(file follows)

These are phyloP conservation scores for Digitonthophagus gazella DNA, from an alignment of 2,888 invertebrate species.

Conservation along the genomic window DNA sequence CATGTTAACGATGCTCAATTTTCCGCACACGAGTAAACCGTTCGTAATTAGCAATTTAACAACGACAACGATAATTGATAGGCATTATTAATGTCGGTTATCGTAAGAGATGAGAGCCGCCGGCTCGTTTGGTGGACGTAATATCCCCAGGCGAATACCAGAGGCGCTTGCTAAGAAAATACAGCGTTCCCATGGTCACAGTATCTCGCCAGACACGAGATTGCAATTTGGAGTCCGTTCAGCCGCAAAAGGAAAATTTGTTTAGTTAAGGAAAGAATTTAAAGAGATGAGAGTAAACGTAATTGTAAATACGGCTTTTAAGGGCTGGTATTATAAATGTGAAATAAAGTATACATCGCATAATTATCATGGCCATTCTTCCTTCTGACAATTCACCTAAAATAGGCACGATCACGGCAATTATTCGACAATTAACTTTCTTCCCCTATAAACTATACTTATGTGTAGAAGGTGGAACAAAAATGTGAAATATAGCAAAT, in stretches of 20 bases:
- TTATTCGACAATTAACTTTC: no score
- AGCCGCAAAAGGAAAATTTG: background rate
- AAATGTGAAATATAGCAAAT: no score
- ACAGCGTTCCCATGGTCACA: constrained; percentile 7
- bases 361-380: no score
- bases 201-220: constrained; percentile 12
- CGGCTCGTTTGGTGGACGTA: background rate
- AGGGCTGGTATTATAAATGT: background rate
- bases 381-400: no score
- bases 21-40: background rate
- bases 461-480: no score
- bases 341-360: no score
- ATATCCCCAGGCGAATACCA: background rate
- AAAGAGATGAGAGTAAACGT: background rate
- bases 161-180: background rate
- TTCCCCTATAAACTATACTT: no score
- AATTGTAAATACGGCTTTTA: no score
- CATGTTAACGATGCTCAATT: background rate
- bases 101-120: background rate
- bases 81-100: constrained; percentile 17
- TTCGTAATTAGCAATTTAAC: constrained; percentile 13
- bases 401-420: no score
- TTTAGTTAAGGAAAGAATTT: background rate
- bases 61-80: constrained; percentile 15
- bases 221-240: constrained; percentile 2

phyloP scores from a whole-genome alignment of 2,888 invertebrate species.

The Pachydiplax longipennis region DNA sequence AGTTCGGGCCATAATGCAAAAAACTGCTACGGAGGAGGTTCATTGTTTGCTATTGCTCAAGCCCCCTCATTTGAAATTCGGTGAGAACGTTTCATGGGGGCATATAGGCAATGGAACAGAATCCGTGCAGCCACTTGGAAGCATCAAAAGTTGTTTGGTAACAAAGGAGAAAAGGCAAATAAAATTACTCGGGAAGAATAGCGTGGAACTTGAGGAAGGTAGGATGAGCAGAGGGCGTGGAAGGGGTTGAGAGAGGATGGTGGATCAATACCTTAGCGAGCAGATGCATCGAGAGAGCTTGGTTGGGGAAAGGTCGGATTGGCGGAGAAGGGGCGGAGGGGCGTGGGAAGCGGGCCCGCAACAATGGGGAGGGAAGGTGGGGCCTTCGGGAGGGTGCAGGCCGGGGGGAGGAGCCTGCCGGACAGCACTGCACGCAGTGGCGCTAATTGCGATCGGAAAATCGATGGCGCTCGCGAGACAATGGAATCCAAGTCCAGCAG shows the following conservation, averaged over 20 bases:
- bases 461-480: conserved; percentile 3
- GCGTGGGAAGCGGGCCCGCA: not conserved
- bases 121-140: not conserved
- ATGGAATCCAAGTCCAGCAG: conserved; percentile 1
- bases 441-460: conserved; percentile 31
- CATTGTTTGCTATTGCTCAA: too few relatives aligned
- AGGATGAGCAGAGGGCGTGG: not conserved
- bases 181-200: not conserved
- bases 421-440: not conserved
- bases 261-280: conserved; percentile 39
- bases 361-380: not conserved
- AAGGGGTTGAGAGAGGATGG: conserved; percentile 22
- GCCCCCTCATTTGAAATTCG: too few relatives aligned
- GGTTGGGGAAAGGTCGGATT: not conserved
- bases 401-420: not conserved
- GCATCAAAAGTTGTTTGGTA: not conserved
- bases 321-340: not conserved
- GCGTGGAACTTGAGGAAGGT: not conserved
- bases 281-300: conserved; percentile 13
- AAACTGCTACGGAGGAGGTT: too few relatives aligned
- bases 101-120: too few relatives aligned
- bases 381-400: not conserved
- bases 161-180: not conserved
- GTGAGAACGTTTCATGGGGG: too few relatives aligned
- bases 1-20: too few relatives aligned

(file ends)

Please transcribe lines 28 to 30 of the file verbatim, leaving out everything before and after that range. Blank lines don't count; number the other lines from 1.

phyloP scores from a whole-genome alignment of 2,888 invertebrate species.

The Pachydiplax longipennis region DNA sequence AGTTCGGGCCATAATGCAAAAAACTGCTACGGAGGAGGTTCATTGTTTGCTATTGCTCAAGCCCCCTCATTTGAAATTCGGTGAGAACGTTTCATGGGGGCATATAGGCAATGGAACAGAATCCGTGCAGCCACTTGGAAGCATCAAAAGTTGTTTGGTAACAAAGGAGAAAAGGCAAATAAAATTACTCGGGAAGAATAGCGTGGAACTTGAGGAAGGTAGGATGAGCAGAGGGCGTGGAAGGGGTTGAGAGAGGATGGTGGATCAATACCTTAGCGAGCAGATGCATCGAGAGAGCTTGGTTGGGGAAAGGTCGGATTGGCGGAGAAGGGGCGGAGGGGCGTGGGAAGCGGGCCCGCAACAATGGGGAGGGAAGGTGGGGCCTTCGGGAGGGTGCAGGCCGGGGGGAGGAGCCTGCCGGACAGCACTGCACGCAGTGGCGCTAATTGCGATCGGAAAATCGATGGCGCTCGCGAGACAATGGAATCCAAGTCCAGCAG shows the following conservation, averaged over 20 bases:
- bases 461-480: conserved; percentile 3